High-Yield Outflows Setting New Records
While the amount of outflows among high-yield open-end funds and exchange-traded funds for the week ended Feb. 28 was only a net negative $0.1 billion, it marked the seventh consecutive week of outflows. Since we began tracking high-yield fund flow data in 2009, this is a record for the highest number of consecutive weekly outflows for high-yield open-end funds and ETFs. Before this, there had only been two instances in which fund flows were negative for six consecutive weeks: December 2014 through January 2015 and July through August 2015.
In addition, there has been a total of $14.6 billion of outflows over the past seven consecutive weeks. This is also a record for the amount of outflows over a period of consecutive weekly outflows. The second-highest amount of outflows over a period of consecutive weekly outflows was $12.3 billion over five weeks in mid-2014 and the third-greatest amount was $12.1 billion over five weeks in spring 2013.
For the week ended Feb. 28, investors pulled $0.4 billion out of high-yield open-end funds; however, for the second consecutive week, high-yield ETFs registered net new unit creation. The amount of net new unit creation among ETFs was $0.3 billion and totaled $0.8 billion over the past two weeks. Historically, fund flows in the open-end mutual fund category have been a proxy for individual investor sentiment, while fund flows in ETFs have been a proxy for institutional investors.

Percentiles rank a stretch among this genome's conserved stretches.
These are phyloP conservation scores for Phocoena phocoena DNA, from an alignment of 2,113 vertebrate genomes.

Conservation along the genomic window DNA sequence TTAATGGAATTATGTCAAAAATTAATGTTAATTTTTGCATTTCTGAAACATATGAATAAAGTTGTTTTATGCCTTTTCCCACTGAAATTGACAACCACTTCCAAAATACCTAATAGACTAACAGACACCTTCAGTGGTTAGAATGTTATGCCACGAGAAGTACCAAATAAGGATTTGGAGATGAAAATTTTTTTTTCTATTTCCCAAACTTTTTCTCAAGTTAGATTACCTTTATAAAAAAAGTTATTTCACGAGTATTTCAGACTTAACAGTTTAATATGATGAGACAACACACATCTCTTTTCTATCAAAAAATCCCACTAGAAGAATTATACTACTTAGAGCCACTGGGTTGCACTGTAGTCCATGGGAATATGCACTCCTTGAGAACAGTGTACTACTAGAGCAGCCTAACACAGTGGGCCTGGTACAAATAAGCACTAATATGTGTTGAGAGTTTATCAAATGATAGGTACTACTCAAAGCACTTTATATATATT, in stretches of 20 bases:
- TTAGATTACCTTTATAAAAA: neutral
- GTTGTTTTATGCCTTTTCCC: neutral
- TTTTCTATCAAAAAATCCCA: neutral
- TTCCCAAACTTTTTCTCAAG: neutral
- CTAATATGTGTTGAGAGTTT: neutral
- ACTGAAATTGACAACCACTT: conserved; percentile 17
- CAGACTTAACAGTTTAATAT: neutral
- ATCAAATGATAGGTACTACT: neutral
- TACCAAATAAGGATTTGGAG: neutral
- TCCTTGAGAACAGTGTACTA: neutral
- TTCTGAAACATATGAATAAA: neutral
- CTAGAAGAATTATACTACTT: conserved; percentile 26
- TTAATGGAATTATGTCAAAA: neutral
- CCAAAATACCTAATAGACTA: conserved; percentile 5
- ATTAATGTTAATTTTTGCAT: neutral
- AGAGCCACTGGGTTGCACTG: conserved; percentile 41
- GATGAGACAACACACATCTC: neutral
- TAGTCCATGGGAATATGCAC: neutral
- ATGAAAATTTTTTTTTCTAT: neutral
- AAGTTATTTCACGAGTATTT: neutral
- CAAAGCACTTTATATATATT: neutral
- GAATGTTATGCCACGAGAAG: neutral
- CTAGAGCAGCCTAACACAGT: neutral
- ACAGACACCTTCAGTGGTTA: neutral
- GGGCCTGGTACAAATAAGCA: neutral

Over the past seven weeks, net redemptions in the high-yield asset class totaled $14.6 billion, consisting of $7.8 billion of outflows in the open-end mutual fund category and $6.8 billion of net unit redemptions among the high-yield ETFs. Year to date, net redemptions in the high-yield asset class total $12.1 billion. Total outflows in the open-end mutual fund category are $6.5 billion and outflows registered among the ETFs are $5.6 billion.